Simplify your life: multi-architecture docker containers

Posted on Jan 17, 2018

4 min read

“The great thing about Docker is that your developers run the exact same container as what runs in production.”

This is what the Docker hype is about, creating reproducible environments for applications. The technology enables us to create lightweight, secure microservices which run on an array of SoCs that can be updated over the air in a matter of seconds. We believe that accelerating code delivery will ultimately reduce time to market. Hype aside, Docker has matured and has become a foundational building block of our microPlatforms.


The microPlatforms are built to be architecture agnostic, meaning we don't favor one over the other. This ensures any user will have the same experience no matter which architecture they may choose. This is a complex problem to solve when it comes to Docker containers, as each image layer is built for a specific architecture. That means to use a Docker container, a user needs to know the architecture they will use, otherwise the container simply won't function at runtime. The basics of the problem we've solved is outlined below:

  • Container base images must be created for each architecture.
  • A per architecture Dockerfile must be created to reference the proper base image.
  • Users must know the right image to pull for the system they are currently using.

On the surface, this doesn't seem so bad. In practice it's painful for users and a nightmare for documentation. Below is an example of how tedious and error prone documenting running a container on the microPlatform is


docker run -dit --net=host --read-only --tmpfs=/var/run -v /home/osf/nginx-lwm2m.conf:/etc/nginx/nginx.conf --name nginx-coap-proxy opensourcefoundries/nginx:latest-arm


docker run -dit --net=host --read-only --tmpfs=/var/run -v /home/osf/nginx-lwm2m.conf:/etc/nginx/nginx.conf --name nginx-coap-proxy opensourcefoundries/nginx:latest-arm64

amd64 (x86):

docker run -dit --net=host --read-only --tmpfs=/var/run -v /home/osf/nginx-lwm2m.conf:/etc/nginx/nginx.conf --name nginx-coap-proxy opensourcefoundries/nginx:latest-amd64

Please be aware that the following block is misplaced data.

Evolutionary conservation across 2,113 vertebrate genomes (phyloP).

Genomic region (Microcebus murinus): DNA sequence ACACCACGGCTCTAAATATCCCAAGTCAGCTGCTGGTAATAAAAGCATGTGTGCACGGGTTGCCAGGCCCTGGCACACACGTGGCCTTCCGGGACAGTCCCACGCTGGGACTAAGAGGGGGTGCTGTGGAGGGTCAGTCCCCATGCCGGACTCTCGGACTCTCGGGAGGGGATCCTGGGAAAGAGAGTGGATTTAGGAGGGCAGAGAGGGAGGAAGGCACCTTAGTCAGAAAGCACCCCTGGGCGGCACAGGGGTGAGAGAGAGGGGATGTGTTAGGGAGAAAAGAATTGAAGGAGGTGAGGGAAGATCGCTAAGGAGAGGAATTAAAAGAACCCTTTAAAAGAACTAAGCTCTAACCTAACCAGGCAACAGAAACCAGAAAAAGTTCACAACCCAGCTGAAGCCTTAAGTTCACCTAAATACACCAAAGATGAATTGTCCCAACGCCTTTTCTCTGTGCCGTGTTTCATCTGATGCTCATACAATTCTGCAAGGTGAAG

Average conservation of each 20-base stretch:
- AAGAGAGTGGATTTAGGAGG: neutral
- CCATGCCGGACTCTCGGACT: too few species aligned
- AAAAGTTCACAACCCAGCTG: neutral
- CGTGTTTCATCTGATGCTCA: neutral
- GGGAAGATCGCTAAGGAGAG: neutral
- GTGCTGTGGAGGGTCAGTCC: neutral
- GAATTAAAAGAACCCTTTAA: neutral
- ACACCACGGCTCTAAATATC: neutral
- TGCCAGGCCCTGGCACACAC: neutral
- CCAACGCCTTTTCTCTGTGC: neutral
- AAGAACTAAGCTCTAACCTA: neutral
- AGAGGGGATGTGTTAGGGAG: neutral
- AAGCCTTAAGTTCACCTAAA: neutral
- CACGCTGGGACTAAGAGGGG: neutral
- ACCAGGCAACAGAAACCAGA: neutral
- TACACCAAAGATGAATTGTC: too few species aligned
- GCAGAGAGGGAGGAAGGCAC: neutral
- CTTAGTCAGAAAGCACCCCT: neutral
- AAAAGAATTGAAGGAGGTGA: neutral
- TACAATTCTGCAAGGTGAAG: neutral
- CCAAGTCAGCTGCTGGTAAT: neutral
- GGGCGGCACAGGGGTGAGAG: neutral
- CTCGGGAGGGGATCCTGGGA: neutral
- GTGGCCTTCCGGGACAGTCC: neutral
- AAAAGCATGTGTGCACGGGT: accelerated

Wouldn't it be nice if one command just worked across all these architectures?


Docker has realized this is a serious problem for the ecosystem, and have taken steps in the right direction to solve it. They have added a image manifest in the v2 specification[0] which includes an architecture field to map a image reference to a specific architecture. Now images can be created and linked to a manifest, creating a single point of entry for users to consume multi-architecture images. Lets take another look at our example above, but instead using a manifest.

docker run -dit --net=host --read-only --tmpfs=/var/run -v /home/osf/nginx-lwm2m.conf:/etc/nginx/nginx.conf --name nginx-coap-proxy opensourcefoundries/nginx:latest

One image reference to rule them all. The tag latest points to our image manifest, which in turn points to the image tags (i.e. latest-arm) for specific architectures. The result is a single entry point for our users, and sanity in our documentation.


Architecture specific image layers need to be produced before an manifest can be created. Let's quickly dive into what is needed to do this, and discuss some limitations that Docker currently has.

Base Images

Take a look at your favorite Docker image, chances are the base image (FROM directive) is for a specific architecture. The solution to this problem is to create multi-architecture base images, to allow derivative images to inherit from. Therein lies the rub, most base images are not built for any other architecture other than the incubment amd64. We've solved this problem by building and publishing our own base images for the architectures we support from upstream sources. Using the same manifest concept from above we can create multi-architecture base image based on upstream sources.


Minideb[1] is a small image based on Debian designed for use in containers. We have created a CI server to rebuild these base images[2] for each architecture as the upstream changes. This allows us to quickly pick up the latest packages and security fixes and deliver them on multiple architectures seamlessly. Of course when the base images change, the dervative images must also be automatically rebuilt to ensure the security fixes flows downward.


Alpine[3] Linux is a very minimal distribution, which makes it perfect for containers. The base images can be as small as 5MB, which helps keep the attack surfaces small, perfect for embedded hardware. The same principles above apply to our Alpine base images[4].


Multi arch support is on the bleeding edge, so there are a few limitations to note.

  • There is no offical tooling to create manifests.
  • Images must be built on the native architecture[5], bin-fmt and other workarounds do not work.
  • Manifest support requires Docker v1.12.6+







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